I don't know Python's reduce but a few things are probably noteworthy
    about Ruby's #inject:

    It does matter whether you provide an argument or not:

    irb(main):001:0> (1..5).inject {|*a| p a; nil}
    [1, 2]
    [nil, 3]
    [nil, 4]
    [nil, 5]
    => nil
    irb(main):002:0> (1..5).inject(0) {|*a| p a; nil}
    [0, 1]
    [nil, 2]
    [nil, 3]
    [nil, 4]
    [nil, 5]
    => nil

    This means that when summing up you usually want to provide 0 as
    argument. For other use cases, e.g. concatenating you probably do not
    want to:

    irb(main):003:0> (1..5).inject(0) {|sum,x| sum + x}
    => 15
    irb(main):004:0> [].inject(0) {|sum,x| sum + x}
    => 0

    Whithout you do not get a sum for the empty collection:

    irb(main):005:0> [].inject {|sum,x| sum + x}
    => nil

    Not providing an argument can be useful as well:

    irb(main):008:0> (1..5).inject {|a,b| a.to_s << "," << b.to_s}
    => "1,2,3,4,5"

    (Of course, that's better done with #join.)

    And Ruby's pattern matching for block arguments makes it easy to process
    Hash and other collections that have more than one object per iteration:

    irb(main):001:0> h={1=>2,3=>4}
    => {1=>2, 3=>4}
    irb(main):002:0> h.inject(0) {|sum, (key, val)| sum + key + val}
    => 10

    Kind regards

    robert

    --
    remember.guy do |as, often| as.you_can - without end
    http://blog.rubybestpractices.com/
     
    Robert Klemme, Jan 7, 2010
    #13
  14. On Thu, Jan 7, 2010 at 4:50 AM, Robert Klemme
    <> wrote:
    > On 01/07/2010 05:00 AM, Ruby Newbee wrote:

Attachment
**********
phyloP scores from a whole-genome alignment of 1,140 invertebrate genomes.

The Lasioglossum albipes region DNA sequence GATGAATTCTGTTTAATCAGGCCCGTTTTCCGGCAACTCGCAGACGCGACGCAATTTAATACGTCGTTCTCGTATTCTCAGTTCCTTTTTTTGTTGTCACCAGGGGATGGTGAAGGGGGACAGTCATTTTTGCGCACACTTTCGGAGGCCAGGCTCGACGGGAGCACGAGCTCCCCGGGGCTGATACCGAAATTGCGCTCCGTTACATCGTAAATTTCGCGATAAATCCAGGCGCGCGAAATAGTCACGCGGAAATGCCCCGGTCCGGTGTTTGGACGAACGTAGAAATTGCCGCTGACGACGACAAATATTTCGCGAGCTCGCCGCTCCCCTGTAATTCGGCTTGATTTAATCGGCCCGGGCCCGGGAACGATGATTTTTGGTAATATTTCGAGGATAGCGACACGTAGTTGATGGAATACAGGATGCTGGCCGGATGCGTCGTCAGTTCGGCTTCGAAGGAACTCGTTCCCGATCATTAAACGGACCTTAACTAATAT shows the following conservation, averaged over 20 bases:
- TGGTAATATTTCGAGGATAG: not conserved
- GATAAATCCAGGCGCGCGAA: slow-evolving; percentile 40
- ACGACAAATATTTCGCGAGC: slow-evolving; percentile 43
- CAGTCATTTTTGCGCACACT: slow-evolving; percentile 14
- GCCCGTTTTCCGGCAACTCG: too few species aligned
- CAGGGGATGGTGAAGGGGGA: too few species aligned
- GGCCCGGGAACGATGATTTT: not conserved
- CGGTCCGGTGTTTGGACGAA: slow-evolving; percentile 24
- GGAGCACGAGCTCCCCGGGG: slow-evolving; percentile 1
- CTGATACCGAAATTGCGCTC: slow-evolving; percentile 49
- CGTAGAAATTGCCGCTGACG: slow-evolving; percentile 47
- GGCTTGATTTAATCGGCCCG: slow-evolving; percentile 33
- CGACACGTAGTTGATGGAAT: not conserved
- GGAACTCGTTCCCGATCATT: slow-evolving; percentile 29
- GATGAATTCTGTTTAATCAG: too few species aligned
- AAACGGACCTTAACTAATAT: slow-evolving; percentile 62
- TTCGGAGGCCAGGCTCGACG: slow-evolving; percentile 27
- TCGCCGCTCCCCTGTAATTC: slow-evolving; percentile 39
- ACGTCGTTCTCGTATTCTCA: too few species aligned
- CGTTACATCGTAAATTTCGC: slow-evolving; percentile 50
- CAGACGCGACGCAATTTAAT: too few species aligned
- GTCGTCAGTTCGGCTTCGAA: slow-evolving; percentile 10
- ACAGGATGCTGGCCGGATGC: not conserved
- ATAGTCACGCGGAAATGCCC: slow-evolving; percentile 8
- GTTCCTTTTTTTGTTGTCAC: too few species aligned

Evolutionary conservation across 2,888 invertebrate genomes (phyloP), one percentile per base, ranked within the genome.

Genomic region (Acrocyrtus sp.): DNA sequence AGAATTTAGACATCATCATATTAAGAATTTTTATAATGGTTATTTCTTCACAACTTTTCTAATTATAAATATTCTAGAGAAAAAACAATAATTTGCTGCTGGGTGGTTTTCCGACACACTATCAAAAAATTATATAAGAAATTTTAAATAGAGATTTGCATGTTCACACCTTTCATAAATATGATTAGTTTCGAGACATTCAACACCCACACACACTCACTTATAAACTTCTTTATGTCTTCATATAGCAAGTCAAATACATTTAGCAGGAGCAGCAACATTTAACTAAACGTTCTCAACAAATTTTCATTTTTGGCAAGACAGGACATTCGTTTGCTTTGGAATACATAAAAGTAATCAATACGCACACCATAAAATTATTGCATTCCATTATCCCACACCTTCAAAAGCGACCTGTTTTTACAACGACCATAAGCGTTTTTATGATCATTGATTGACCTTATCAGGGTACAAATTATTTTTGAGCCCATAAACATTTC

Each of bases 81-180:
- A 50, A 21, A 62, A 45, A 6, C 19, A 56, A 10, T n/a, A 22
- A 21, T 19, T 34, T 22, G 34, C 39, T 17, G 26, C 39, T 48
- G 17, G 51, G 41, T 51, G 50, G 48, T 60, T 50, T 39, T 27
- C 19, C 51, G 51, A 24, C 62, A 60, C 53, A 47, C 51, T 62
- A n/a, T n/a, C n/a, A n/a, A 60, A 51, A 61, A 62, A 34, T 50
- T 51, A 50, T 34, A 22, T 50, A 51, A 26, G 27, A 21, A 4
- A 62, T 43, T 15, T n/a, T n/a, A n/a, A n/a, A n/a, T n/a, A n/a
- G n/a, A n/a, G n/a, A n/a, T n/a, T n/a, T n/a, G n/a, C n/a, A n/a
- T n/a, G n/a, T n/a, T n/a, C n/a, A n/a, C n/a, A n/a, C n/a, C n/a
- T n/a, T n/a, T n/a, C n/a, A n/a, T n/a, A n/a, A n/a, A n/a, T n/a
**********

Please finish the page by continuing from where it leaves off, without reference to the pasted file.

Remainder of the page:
>>
    >> On Thu, Jan 7, 2010 at 11:19 AM, Ruby Newbee <> wrot=

    e:
    >>>
    >>> On Wed, Jan 6, 2010 at 11:20 PM, Robert Klemme
    >>> <> wrote:
    >>>
    >>>> inject
    >>>> http://ruby-doc.org/core-1.8.7/classes/Enumerable.html#M001147

    >
    >>> I have checked the document for inject, but still can't understand for.
    >>> Can you help explain it with general words by a little samples?

    >
    >> Now I checked some other help documents wigh google, and find Ruby's
    >> inject is similiar to Python's reduce, which is known by me.

    >
    > I don't know Python's reduce but a few things are probably noteworthy abo=

    ut
    > Ruby's #inject:
    >
    > It does matter whether you provide an argument or not:
    >
    > irb(main):001:0> (1..5).inject {|*a| p a; nil}
    > [1, 2]
    > [nil, 3]
    > [nil, 4]
    > [nil, 5]
    > =3D> nil
    > irb(main):002:0> (1..5).inject(0) {|*a| p a; nil}
    > [0, 1]
    > [nil, 2]
    > [nil, 3]
    > [nil, 4]
    > [nil, 5]
    > =3D> nil
    >
    > This means that when summing up you usually want to provide 0 as argument=
     
    Rick DeNatale, Jan 7, 2010
    #14
  15. 2010/1/7 Rick DeNatale <>:
    > On Thu, Jan 7, 2010 at 4:50 AM, Robert Klemme
    > <> wrote:
    >> On 01/07/2010 05:00 AM, Ruby Newbee wrote:


    >> I don't know Python's reduce but a few things are probably noteworthy ab=

    out
    >> Ruby's #inject:
    >>